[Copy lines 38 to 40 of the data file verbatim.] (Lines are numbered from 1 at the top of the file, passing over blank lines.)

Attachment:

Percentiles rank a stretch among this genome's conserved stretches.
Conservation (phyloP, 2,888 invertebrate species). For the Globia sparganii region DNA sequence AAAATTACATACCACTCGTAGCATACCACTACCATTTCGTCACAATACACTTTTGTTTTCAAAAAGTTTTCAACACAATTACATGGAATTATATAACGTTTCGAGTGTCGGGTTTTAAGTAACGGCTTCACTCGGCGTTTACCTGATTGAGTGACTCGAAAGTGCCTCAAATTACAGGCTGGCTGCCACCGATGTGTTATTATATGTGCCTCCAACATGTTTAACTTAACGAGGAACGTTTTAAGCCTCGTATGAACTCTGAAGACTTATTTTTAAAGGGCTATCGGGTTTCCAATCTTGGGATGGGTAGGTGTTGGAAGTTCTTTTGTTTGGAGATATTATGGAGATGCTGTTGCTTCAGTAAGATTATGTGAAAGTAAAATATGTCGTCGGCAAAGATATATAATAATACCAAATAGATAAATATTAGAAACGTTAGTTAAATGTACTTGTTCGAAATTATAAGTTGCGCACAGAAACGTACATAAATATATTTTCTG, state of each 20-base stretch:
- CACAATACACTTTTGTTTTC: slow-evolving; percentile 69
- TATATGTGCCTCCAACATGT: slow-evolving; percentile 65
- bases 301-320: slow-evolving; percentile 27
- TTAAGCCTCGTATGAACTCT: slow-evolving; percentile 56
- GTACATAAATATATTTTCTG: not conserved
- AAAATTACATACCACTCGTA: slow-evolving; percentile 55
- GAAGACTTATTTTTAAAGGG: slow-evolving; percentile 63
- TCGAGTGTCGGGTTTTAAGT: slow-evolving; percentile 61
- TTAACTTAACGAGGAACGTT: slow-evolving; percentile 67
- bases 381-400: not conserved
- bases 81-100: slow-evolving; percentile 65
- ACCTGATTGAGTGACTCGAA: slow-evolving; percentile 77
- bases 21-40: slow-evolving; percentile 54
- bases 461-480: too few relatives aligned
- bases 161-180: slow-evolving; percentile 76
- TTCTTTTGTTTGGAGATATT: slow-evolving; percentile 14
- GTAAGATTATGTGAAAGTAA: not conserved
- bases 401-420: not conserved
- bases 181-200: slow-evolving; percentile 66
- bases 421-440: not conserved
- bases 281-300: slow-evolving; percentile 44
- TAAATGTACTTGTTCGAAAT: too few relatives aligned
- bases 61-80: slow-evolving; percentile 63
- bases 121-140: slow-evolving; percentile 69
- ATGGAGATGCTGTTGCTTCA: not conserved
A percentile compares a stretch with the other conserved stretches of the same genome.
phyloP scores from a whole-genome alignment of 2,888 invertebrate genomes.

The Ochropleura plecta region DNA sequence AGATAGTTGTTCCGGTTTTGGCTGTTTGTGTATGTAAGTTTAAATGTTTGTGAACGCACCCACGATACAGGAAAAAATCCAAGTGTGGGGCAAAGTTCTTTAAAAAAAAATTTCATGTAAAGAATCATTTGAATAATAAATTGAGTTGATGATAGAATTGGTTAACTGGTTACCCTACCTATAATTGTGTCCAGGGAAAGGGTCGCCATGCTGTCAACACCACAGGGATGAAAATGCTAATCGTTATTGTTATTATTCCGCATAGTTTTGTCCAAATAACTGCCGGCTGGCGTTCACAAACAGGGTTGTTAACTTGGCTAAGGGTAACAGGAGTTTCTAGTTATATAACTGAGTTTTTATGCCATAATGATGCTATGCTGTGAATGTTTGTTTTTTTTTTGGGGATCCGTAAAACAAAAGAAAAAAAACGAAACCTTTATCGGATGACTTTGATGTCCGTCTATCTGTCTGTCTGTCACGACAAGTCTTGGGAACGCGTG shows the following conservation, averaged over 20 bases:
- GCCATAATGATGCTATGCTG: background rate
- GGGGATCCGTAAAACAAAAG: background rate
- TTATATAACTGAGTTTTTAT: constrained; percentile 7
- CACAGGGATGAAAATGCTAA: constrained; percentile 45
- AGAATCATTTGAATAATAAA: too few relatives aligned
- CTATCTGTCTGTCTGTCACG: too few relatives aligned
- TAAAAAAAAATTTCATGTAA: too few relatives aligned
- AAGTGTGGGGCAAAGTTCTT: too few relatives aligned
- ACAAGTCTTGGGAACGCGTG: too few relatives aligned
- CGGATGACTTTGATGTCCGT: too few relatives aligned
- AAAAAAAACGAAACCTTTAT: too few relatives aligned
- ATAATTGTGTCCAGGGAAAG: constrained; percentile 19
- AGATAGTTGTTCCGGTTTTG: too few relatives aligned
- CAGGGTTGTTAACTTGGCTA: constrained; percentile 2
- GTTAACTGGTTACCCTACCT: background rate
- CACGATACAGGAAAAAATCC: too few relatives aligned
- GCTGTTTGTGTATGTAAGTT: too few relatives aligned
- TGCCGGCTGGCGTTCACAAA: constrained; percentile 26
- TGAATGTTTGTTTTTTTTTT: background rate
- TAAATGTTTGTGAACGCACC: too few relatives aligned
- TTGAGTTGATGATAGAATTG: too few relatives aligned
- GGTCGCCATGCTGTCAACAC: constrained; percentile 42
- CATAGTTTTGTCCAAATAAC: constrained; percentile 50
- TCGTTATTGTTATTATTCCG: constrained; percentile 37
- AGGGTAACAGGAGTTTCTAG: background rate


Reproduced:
- AAGTGTGGGGCAAAGTTCTT: too few relatives aligned
- ACAAGTCTTGGGAACGCGTG: too few relatives aligned
- CGGATGACTTTGATGTCCGT: too few relatives aligned